Merkel says migrants bigger challenge for EU than debt crisis
Chancellor Angela Merkel on Sunday condemned a surge in German attacks on refugee shelters and warned that the issue of asylum could become a bigger challenge for the European Union than the Greek debt crisis.
Berlin: Chancellor Angela Merkel on Sunday condemned a surge in German attacks on refugee shelters and warned that the issue of asylum could become a bigger challenge for the European Union than the Greek debt crisis.
Asked about more than 200 arson attacks against homes for asylum-seekers seen in Germany this year as the country faces a record influx of refugees, Merkel said: "That is unworthy of our country."
Merkel warned that waves of refugees would "preoccupy Europe much, much more than the issue of Greece and the stability of the euro".
"The issue of asylum could be the next major European project, in which we show whether we are really able to take joint action," she told ZDF public television.
For Germany, where some officials have said the number of asylum-seekers could top 600,000 this year, Merkel said the issue posed particular challenges.
With thousands of refugees sleeping in tents and authorities saying they are overwhelmed with applications, Merkel said the current situation was "absolutely unsatisfactory".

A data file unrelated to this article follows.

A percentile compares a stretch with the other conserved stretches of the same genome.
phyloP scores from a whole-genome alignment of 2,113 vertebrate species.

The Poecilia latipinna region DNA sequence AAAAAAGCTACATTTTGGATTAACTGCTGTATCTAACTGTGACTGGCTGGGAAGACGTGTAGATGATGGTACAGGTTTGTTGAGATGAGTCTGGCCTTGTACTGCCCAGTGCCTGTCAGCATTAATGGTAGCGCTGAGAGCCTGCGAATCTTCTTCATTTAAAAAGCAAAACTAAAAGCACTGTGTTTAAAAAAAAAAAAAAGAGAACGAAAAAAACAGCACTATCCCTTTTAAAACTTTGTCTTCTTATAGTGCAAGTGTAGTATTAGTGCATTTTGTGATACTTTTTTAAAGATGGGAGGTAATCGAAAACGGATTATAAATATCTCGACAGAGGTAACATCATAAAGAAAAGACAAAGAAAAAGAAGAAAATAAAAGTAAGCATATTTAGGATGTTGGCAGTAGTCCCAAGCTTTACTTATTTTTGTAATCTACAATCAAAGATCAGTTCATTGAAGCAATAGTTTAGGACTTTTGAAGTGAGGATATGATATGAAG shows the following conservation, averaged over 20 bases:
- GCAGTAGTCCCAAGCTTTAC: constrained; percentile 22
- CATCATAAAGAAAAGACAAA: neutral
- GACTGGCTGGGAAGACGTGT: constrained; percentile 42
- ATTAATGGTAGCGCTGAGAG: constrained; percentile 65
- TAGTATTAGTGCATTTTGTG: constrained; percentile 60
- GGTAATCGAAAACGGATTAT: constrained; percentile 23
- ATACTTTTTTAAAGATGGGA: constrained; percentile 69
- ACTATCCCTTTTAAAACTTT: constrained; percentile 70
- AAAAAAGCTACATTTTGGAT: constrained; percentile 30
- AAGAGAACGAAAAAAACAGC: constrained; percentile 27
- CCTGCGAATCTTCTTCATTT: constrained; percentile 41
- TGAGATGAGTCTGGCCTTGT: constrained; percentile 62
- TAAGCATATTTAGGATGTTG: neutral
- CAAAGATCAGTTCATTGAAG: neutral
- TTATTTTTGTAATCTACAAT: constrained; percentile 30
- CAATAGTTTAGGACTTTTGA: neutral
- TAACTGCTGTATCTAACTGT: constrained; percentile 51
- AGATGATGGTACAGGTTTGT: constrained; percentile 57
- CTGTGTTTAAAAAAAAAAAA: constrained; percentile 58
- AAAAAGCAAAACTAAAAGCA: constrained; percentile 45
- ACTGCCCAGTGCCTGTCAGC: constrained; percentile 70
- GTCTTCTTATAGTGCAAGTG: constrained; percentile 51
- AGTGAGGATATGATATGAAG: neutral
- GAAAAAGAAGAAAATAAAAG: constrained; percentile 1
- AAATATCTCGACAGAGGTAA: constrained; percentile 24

She called for the European Union to establish a list of safe countries of origin, where citizens are not under threat of violence or persecution.
Last week Germany's interior minister said it was "unacceptable" that 40 percent of asylum-seekers in his country were from the Balkans, calling it "an embarrassment for Europe".
About half of Germany's 300,000 asylum applications since January have come from the southeast European region that includes Albania, Bosnia, Bulgaria, Croatia, Kosovo, Macedonia, Montenegro and Serbia.
Berlin is looking at ways to deter such claims in order to better serve people from crisis zones such as Syria, Iraq and Afghanistan.
The UN refugee agency has said the number of people driven from their homes by conflict and crisis has topped 50 million for the first time since World War II, with Syrians hardest hit.